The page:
And whilst i’m sure her opinion has some merit, and there are probably others who feel the same way as her, I happened to find myself somewhat knowledgeable about the stock and the underlying business.
- The closure of stores was not a decision made due to poor financial performance, nor was the focus on reducing costs, although that was certainly a by-product of the decision. The decision was borne from the strategy of allowing unprofitable stores leases to lapse, and instead of opening new stores they are focusing more on their very successful online brand. They are also consolidating their store real estate down into more superstores, encompassing their home and furniture products as well as clothing and some other experimental offerings all in one place. Fewer stores but bigger stores. They are also looking at opening smaller cheaper drop off hubs in the towns where their stores are closing to act solely as returns and refund hubs.
- Active customer numbers have been rising steadily every single year, especially in the last 3 years. 4.7m customers in 2017, now 8.7m in 2023.
- Revenue/Sales are rising every single year which is the best evidence that the strategy is not only working, but it’s making them more money and more customers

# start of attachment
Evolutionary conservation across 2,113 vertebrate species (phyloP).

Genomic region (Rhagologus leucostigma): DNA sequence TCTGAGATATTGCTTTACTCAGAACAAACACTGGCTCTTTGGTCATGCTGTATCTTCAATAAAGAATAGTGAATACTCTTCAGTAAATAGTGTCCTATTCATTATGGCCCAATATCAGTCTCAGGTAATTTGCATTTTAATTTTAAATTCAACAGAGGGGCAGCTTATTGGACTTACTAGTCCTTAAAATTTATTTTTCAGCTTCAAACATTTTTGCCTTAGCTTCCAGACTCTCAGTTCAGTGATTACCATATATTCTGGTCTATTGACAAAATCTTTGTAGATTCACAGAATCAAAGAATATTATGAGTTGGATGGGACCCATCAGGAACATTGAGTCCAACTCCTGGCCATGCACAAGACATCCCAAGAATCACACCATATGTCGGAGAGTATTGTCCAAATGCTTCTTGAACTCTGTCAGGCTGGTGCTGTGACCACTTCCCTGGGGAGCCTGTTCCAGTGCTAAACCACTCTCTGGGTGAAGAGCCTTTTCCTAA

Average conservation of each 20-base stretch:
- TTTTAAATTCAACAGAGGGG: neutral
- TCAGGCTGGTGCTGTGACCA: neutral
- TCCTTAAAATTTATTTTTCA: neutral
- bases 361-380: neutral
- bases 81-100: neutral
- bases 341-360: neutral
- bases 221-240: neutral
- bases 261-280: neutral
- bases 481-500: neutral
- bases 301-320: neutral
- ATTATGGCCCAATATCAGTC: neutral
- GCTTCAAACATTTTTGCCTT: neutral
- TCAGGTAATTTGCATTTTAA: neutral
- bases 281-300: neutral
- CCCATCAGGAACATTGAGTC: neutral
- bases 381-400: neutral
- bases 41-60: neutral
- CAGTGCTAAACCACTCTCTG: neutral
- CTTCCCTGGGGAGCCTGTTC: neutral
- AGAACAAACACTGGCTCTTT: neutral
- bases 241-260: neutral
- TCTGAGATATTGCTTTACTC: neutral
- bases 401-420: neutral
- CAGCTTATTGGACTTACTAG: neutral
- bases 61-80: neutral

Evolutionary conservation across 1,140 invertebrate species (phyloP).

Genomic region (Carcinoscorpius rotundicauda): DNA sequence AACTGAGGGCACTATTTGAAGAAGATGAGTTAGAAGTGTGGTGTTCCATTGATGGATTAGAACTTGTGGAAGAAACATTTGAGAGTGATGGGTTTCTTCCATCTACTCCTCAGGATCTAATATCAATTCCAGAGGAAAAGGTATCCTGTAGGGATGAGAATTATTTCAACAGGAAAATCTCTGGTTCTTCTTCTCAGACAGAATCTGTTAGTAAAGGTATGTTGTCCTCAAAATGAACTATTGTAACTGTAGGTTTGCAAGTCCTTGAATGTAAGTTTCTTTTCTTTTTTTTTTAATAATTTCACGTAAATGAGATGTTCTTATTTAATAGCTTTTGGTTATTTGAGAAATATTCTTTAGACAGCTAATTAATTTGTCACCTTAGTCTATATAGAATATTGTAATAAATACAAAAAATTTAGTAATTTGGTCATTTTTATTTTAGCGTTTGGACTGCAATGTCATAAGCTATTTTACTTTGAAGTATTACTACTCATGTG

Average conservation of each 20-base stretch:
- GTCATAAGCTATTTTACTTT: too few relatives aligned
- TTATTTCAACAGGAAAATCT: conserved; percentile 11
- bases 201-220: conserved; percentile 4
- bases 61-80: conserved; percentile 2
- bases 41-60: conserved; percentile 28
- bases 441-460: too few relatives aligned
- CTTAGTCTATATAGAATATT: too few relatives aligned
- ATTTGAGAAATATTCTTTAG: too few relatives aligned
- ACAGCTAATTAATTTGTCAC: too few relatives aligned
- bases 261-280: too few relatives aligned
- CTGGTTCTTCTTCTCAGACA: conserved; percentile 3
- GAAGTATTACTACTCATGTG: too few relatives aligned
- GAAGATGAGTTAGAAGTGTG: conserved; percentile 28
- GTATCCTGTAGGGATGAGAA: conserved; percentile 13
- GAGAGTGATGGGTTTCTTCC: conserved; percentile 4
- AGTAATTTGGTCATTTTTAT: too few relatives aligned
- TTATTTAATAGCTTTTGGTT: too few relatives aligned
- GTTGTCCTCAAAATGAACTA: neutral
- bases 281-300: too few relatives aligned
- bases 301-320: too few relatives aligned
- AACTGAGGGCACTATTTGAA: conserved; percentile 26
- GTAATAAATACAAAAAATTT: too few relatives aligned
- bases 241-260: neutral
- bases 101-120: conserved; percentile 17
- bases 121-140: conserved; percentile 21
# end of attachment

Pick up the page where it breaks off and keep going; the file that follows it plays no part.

- They regularly keep 15% of all revenue as surplus profit. Thats after ALL costs, wages, taxes, debts, everything. That 15% is spent on paying dividends and re-investing into their own continued growth.
- Other than 2021, due to covid lockdowns of stores, they have finished the year with over £500m in surplus profit every year over the last 10 years.
- The big move forward for Next is their Total Platform solutions, a sort-of white label online home-delivery platform for clothing brands that don’t have their own setup. They use Next’s software platform and delivery infrastructure and get an instant ability to offer a fully operational next-day home delivery service. In 2023, Jojo Bebe, Made, Joules, Reiss, GAP, Bath & Body Works USA have all joined the platform. Instead of competing with smaller independent clothing brands, Next are joining forces with them, making their huge delivery system a sellable asset. Next are moving into the home delivery infrastructure provider sector.